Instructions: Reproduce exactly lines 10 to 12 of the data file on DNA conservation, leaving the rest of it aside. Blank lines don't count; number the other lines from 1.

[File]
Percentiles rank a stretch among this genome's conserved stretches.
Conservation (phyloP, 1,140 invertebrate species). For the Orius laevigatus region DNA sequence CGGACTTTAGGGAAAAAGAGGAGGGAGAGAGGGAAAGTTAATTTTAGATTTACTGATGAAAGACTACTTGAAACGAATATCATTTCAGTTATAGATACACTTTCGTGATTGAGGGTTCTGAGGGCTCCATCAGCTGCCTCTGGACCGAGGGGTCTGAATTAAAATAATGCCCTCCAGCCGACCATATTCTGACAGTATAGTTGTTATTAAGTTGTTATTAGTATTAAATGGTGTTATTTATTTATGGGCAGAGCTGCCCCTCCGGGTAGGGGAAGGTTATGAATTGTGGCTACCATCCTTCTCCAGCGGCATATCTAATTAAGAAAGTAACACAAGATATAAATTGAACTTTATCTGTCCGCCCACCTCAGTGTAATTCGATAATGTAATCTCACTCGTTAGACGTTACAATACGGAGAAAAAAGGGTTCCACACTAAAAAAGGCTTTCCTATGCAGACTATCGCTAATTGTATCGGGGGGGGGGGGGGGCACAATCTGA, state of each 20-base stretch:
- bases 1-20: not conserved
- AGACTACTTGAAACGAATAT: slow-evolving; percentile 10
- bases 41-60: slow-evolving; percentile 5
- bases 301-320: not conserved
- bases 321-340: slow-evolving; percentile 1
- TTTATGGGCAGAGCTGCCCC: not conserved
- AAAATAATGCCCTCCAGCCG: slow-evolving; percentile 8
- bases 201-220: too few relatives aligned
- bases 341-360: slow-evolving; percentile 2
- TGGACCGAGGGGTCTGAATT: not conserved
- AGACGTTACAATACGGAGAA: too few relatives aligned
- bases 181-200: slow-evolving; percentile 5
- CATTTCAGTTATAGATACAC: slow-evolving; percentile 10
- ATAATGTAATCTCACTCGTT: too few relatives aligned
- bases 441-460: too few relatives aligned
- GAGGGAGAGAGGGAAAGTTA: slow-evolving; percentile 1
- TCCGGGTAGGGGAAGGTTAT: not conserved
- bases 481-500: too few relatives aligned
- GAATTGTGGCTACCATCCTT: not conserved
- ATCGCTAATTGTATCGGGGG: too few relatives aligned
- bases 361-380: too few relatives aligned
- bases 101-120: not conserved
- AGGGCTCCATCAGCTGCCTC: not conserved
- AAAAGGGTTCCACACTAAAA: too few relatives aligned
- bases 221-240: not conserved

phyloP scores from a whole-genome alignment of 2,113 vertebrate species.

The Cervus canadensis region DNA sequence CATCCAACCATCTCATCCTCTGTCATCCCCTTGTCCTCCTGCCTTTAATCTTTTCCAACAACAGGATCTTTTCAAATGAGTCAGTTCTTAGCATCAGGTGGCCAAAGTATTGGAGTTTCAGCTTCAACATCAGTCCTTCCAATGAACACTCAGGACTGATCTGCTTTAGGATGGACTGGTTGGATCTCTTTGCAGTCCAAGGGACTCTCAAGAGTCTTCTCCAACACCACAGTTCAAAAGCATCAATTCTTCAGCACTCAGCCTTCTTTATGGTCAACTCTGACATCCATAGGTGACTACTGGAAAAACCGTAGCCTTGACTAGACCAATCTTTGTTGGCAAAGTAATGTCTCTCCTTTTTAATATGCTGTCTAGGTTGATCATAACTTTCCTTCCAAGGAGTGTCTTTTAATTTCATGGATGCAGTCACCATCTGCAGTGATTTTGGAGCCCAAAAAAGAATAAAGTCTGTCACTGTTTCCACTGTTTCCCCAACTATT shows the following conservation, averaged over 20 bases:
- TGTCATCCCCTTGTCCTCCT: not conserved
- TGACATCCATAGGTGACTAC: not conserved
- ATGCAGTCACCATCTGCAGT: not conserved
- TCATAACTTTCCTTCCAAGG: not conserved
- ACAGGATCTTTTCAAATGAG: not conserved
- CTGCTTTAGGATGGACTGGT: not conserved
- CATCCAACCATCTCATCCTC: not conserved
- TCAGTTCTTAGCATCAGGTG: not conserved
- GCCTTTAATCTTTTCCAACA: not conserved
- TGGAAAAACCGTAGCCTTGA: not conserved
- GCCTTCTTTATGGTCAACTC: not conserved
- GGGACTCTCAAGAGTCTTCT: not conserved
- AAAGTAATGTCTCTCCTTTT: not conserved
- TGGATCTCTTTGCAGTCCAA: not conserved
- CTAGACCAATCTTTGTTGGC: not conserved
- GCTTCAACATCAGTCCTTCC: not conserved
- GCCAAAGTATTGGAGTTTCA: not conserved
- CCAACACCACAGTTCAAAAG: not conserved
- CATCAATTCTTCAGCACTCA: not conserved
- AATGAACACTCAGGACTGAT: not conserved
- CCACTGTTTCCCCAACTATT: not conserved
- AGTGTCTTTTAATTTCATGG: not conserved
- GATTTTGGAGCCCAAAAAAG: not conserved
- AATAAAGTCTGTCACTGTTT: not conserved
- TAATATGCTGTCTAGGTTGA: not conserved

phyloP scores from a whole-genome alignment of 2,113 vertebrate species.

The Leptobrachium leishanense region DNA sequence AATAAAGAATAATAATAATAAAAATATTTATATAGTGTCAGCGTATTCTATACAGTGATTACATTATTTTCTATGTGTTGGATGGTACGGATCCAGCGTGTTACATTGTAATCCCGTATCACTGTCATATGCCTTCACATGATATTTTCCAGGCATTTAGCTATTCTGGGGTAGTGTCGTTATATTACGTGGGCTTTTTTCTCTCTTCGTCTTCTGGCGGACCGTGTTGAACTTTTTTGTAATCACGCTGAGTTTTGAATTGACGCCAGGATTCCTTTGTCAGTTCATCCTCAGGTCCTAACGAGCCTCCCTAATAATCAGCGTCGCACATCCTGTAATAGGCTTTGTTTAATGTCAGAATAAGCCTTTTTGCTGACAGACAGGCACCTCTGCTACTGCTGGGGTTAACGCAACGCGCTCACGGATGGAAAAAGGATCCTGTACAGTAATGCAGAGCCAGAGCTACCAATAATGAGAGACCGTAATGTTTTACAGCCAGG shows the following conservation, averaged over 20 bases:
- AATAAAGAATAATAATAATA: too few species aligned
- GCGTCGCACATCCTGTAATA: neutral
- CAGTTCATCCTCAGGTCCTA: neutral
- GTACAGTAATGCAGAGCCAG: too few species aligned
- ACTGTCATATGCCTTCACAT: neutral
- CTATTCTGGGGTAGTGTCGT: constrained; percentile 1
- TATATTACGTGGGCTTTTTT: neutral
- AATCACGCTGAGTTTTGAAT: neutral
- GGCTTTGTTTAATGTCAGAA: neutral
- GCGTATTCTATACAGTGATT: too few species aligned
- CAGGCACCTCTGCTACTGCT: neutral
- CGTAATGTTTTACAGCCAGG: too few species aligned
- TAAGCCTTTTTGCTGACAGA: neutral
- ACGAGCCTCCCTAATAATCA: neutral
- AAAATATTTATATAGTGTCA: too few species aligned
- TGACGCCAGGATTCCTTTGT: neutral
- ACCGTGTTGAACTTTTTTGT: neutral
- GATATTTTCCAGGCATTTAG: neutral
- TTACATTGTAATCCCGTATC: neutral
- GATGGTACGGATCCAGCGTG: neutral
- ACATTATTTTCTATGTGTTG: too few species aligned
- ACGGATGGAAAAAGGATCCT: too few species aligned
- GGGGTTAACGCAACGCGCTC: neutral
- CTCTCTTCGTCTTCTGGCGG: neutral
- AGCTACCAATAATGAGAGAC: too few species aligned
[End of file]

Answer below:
- bases 201-220: too few relatives aligned
- bases 341-360: slow-evolving; percentile 2
- TGGACCGAGGGGTCTGAATT: not conserved